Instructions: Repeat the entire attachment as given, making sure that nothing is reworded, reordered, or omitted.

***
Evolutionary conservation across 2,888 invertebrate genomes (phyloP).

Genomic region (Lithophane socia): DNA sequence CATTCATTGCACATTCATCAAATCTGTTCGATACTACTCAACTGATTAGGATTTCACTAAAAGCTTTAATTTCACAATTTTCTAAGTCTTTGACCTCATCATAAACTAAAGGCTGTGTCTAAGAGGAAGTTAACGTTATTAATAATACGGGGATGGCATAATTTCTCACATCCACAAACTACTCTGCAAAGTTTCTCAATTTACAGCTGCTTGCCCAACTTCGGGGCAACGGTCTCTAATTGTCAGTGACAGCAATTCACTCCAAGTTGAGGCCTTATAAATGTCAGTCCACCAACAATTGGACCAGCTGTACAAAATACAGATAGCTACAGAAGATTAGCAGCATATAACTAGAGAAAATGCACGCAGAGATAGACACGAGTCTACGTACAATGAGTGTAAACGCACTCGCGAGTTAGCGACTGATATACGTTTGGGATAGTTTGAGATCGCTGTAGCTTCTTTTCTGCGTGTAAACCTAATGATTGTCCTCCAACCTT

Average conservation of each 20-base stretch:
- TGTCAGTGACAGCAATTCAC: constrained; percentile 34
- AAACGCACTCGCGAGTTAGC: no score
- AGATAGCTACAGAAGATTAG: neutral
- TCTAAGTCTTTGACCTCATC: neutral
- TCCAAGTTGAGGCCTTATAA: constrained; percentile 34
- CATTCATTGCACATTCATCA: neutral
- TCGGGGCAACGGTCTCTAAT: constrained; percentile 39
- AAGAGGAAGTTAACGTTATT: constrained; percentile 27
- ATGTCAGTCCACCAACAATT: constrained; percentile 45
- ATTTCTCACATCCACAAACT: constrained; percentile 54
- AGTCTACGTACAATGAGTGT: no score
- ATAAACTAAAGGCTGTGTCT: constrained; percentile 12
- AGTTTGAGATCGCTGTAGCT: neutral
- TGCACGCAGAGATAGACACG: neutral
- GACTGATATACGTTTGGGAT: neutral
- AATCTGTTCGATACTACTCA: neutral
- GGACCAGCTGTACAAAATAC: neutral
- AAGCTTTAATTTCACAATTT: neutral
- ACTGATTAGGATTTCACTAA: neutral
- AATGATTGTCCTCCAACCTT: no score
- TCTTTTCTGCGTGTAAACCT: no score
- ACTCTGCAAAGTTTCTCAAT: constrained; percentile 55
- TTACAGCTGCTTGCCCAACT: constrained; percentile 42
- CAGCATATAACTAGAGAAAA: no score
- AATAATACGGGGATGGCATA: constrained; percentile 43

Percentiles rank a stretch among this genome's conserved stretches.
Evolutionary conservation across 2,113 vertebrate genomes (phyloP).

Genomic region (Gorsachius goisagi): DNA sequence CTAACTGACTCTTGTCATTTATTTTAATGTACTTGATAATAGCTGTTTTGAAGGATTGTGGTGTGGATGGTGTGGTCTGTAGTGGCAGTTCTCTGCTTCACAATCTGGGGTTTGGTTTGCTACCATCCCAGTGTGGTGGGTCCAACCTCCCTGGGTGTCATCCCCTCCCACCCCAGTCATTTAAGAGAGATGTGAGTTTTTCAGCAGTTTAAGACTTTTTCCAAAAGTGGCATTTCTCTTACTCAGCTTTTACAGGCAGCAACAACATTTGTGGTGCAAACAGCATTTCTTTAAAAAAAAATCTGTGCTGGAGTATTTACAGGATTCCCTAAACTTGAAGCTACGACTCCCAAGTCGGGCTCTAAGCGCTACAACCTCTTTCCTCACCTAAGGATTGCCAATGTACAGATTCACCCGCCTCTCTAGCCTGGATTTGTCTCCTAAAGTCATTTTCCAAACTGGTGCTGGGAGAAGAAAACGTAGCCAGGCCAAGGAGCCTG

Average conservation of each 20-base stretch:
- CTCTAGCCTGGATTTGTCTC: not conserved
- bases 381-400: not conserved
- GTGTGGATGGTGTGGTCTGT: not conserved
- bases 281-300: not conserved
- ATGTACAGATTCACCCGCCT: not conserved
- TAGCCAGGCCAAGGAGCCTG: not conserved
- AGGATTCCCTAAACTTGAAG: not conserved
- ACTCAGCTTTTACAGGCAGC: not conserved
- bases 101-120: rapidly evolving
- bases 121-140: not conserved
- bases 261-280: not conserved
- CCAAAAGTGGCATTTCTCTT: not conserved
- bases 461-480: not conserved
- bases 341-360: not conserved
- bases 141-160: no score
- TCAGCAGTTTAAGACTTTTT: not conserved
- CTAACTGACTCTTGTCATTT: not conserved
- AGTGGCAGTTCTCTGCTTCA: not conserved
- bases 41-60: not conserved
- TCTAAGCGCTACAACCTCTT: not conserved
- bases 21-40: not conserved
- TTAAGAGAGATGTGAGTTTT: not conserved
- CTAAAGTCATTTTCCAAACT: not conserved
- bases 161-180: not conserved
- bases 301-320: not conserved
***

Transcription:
Evolutionary conservation across 2,888 invertebrate genomes (phyloP).

Genomic region (Lithophane socia): DNA sequence CATTCATTGCACATTCATCAAATCTGTTCGATACTACTCAACTGATTAGGATTTCACTAAAAGCTTTAATTTCACAATTTTCTAAGTCTTTGACCTCATCATAAACTAAAGGCTGTGTCTAAGAGGAAGTTAACGTTATTAATAATACGGGGATGGCATAATTTCTCACATCCACAAACTACTCTGCAAAGTTTCTCAATTTACAGCTGCTTGCCCAACTTCGGGGCAACGGTCTCTAATTGTCAGTGACAGCAATTCACTCCAAGTTGAGGCCTTATAAATGTCAGTCCACCAACAATTGGACCAGCTGTACAAAATACAGATAGCTACAGAAGATTAGCAGCATATAACTAGAGAAAATGCACGCAGAGATAGACACGAGTCTACGTACAATGAGTGTAAACGCACTCGCGAGTTAGCGACTGATATACGTTTGGGATAGTTTGAGATCGCTGTAGCTTCTTTTCTGCGTGTAAACCTAATGATTGTCCTCCAACCTT

Average conservation of each 20-base stretch:
- TGTCAGTGACAGCAATTCAC: constrained; percentile 34
- AAACGCACTCGCGAGTTAGC: no score
- AGATAGCTACAGAAGATTAG: neutral
- TCTAAGTCTTTGACCTCATC: neutral
- TCCAAGTTGAGGCCTTATAA: constrained; percentile 34
- CATTCATTGCACATTCATCA: neutral
- TCGGGGCAACGGTCTCTAAT: constrained; percentile 39
- AAGAGGAAGTTAACGTTATT: constrained; percentile 27
- ATGTCAGTCCACCAACAATT: constrained; percentile 45
- ATTTCTCACATCCACAAACT: constrained; percentile 54
- AGTCTACGTACAATGAGTGT: no score
- ATAAACTAAAGGCTGTGTCT: constrained; percentile 12
- AGTTTGAGATCGCTGTAGCT: neutral
- TGCACGCAGAGATAGACACG: neutral
- GACTGATATACGTTTGGGAT: neutral
- AATCTGTTCGATACTACTCA: neutral
- GGACCAGCTGTACAAAATAC: neutral
- AAGCTTTAATTTCACAATTT: neutral
- ACTGATTAGGATTTCACTAA: neutral
- AATGATTGTCCTCCAACCTT: no score
- TCTTTTCTGCGTGTAAACCT: no score
- ACTCTGCAAAGTTTCTCAAT: constrained; percentile 55
- TTACAGCTGCTTGCCCAACT: constrained; percentile 42
- CAGCATATAACTAGAGAAAA: no score
- AATAATACGGGGATGGCATA: constrained; percentile 43

Percentiles rank a stretch among this genome's conserved stretches.
Evolutionary conservation across 2,113 vertebrate genomes (phyloP).

Genomic region (Gorsachius goisagi): DNA sequence CTAACTGACTCTTGTCATTTATTTTAATGTACTTGATAATAGCTGTTTTGAAGGATTGTGGTGTGGATGGTGTGGTCTGTAGTGGCAGTTCTCTGCTTCACAATCTGGGGTTTGGTTTGCTACCATCCCAGTGTGGTGGGTCCAACCTCCCTGGGTGTCATCCCCTCCCACCCCAGTCATTTAAGAGAGATGTGAGTTTTTCAGCAGTTTAAGACTTTTTCCAAAAGTGGCATTTCTCTTACTCAGCTTTTACAGGCAGCAACAACATTTGTGGTGCAAACAGCATTTCTTTAAAAAAAAATCTGTGCTGGAGTATTTACAGGATTCCCTAAACTTGAAGCTACGACTCCCAAGTCGGGCTCTAAGCGCTACAACCTCTTTCCTCACCTAAGGATTGCCAATGTACAGATTCACCCGCCTCTCTAGCCTGGATTTGTCTCCTAAAGTCATTTTCCAAACTGGTGCTGGGAGAAGAAAACGTAGCCAGGCCAAGGAGCCTG

Average conservation of each 20-base stretch:
- CTCTAGCCTGGATTTGTCTC: not conserved
- bases 381-400: not conserved
- GTGTGGATGGTGTGGTCTGT: not conserved
- bases 281-300: not conserved
- ATGTACAGATTCACCCGCCT: not conserved
- TAGCCAGGCCAAGGAGCCTG: not conserved
- AGGATTCCCTAAACTTGAAG: not conserved
- ACTCAGCTTTTACAGGCAGC: not conserved
- bases 101-120: rapidly evolving
- bases 121-140: not conserved
- bases 261-280: not conserved
- CCAAAAGTGGCATTTCTCTT: not conserved
- bases 461-480: not conserved
- bases 341-360: not conserved
- bases 141-160: no score
- TCAGCAGTTTAAGACTTTTT: not conserved
- CTAACTGACTCTTGTCATTT: not conserved
- AGTGGCAGTTCTCTGCTTCA: not conserved
- bases 41-60: not conserved
- TCTAAGCGCTACAACCTCTT: not conserved
- bases 21-40: not conserved
- TTAAGAGAGATGTGAGTTTT: not conserved
- CTAAAGTCATTTTCCAAACT: not conserved
- bases 161-180: not conserved
- bases 301-320: not conserved